Tuesday, December 15, 2020

Victor Hugo on Genesis

The French literary figure Victor Hugo (1802-1885) wrote about the book of Genesis in the Preface to Cromwell (1857). In the Preface, Hugo provides an historically accurate depiction of the Puritan politician and soldier. He wrote that Cromwell "was a complex, heterogeneous, multiple being, made up of all sorts of contraries - a mixture of much that was evil and much that was good, of genius and pettiness...tormented by his young royalist daughter; austere and gloomy in his manners, yet keeping four court jesters about him..."

The late 19th-century writers did not have the advantage of the penetrating disciplines of archaeology, anthropology, and linguistics. They usually portray early humans as innocent brutes whose closeness to Nature they admire from an attitude of superiority. We find the same attitude in Rudyard Kipling's India and in G.K. Chesterton's Africa.

Though Hugo's profile of Cromwell is realistic, in the following excerpts from his Preface to Cromwell he is the chief Romantic in his depiction of early Man.

"In primitive times, when man awakes in a world that is newly created, poetry awakes with him. In the face of the marvellous things that dazzle and intoxicate him, his first speech is a hymn simply. He is still so close to God that all his meditationns are ecstatic, all his dreams are visions. His bosom swells, he sings as he breathes. His lyre has but three strings - God, the soul, creation: but this threefold mystery envelopes everything, this threefold idea embraces everything. The earth is still almost deserted. There are families, but no nations; patriarchs, but no kings. Each race exists at its own pleasure; no property, no laws, no contentions, no wars. Everything belongs to each and to all. Society is a community. Man is restrained in nought. He leads that nomadic pastoral life with which all civilizations begin, and which is so well adapted to solitary contemplation, to fanciful reverie. He follows every suggestion, he goes hither and thither, at random. His thought, like his life, resembles a cloud that changes its shape and its direction according to the wind that drives it. Such is the first man, such is the first poet. He is young, he is cynical. Prayer is his sole religion, the ode is his only form of poetry.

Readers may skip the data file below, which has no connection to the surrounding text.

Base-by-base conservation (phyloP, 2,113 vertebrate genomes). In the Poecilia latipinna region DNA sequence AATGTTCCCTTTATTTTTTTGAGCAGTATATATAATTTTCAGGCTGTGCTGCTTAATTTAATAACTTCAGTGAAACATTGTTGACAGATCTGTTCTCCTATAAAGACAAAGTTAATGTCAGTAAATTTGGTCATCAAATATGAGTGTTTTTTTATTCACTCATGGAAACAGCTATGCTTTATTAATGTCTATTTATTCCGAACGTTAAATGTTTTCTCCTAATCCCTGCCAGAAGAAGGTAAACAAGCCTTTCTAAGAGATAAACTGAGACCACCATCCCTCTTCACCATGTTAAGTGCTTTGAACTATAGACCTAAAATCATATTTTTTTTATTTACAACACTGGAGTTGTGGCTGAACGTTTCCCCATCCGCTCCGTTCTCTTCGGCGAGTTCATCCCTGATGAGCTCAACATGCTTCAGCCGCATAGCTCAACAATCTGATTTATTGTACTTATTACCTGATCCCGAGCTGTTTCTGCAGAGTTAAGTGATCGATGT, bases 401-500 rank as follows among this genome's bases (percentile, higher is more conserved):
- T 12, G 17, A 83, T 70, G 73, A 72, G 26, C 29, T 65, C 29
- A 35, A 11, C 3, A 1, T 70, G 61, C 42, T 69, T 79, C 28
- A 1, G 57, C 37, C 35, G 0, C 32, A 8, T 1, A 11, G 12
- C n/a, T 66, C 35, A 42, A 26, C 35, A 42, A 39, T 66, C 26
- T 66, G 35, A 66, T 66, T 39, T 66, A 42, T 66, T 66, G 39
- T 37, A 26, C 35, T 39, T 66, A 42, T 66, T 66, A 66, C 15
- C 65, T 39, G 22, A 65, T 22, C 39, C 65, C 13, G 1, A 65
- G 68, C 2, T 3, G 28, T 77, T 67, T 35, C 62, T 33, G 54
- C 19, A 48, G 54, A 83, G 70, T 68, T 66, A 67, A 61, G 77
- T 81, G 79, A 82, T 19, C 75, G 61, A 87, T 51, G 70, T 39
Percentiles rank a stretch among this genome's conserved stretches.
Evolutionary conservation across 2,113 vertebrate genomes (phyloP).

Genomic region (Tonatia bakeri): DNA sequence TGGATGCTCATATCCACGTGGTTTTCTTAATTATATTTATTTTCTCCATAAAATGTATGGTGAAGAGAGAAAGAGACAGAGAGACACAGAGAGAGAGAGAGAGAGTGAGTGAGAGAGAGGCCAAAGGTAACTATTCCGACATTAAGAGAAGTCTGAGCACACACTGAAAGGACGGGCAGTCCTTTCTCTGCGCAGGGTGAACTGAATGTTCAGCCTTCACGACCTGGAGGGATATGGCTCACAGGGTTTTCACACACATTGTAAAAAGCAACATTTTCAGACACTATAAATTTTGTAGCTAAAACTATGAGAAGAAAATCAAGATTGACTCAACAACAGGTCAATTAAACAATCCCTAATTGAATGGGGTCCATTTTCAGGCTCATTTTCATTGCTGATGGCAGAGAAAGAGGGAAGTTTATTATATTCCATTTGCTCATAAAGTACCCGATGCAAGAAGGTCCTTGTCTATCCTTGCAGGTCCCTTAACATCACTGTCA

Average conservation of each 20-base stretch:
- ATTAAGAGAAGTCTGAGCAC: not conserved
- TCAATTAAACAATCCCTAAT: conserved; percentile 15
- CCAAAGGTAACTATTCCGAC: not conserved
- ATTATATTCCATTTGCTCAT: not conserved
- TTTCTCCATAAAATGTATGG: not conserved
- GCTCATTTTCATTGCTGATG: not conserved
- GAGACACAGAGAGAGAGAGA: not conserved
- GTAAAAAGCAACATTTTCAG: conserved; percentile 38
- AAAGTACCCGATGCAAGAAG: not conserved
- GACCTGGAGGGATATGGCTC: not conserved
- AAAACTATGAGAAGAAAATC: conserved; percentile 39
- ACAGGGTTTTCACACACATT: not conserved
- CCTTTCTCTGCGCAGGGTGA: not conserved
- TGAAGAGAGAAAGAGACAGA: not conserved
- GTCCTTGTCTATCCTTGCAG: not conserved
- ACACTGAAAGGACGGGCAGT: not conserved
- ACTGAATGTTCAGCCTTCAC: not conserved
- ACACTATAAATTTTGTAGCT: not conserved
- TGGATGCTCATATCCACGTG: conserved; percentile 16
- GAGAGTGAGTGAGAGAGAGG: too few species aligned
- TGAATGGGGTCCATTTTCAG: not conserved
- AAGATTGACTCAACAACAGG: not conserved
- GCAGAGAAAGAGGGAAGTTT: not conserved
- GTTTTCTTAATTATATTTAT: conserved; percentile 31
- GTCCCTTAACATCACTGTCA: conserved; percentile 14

This ode, this poem of primitive times, is Genesis."

"Thus, to sum up hurriedly the facts that we have noted thus far, poetry has three periods, each of which corresponds to an epoch of civilization: the ode, the epic, and the drama. Primitive times are lyrical, ancient times epical, modern times dramatic. The ode sings of eternity, the epic imparts solemnity to history, the drama depicts life. The character of the first poetry is ingenuousness, of the second simplicity, of the third, truth. The rhapsodists mark the transition from the lyric to the epic poets, as do the romancists that from the lyric to the dramatic poets. Historians appear in the second period, chroniclers and critics in the third. The characters of the ode are colossi - Adam, Cain, Noah; those of the epic are giants - Achilles, Atreus, Orestes; those of the drama are men - Hamlet, Macbeth, Othello. The ode lives upon the ideal, the epic upon the grandiose, the drama upon the real. Lastly, this threefold poetry flows from three great sources - The Bible, Homer, Shakespeare."

"There is more than one connection between the beginning and the end; the sunset has some features of the sunrise; the old man becomes a child once more. But this second childhood is not like the first; it is as melancholy as the other is joyous. It is the same with lyric poetry. Dazzling, dreamy, at the dawn of civilization, it reappears, solemn and pensive, at its decline. The Bible opens joyously with Genesis and comes to a close with the threatening Apocalypse. The modern ode is still inspired, but is no longer ignorant."

Related reading: Fossil Footprints Speak of Tough Conditions; The Sting of Death; Early Written Signs

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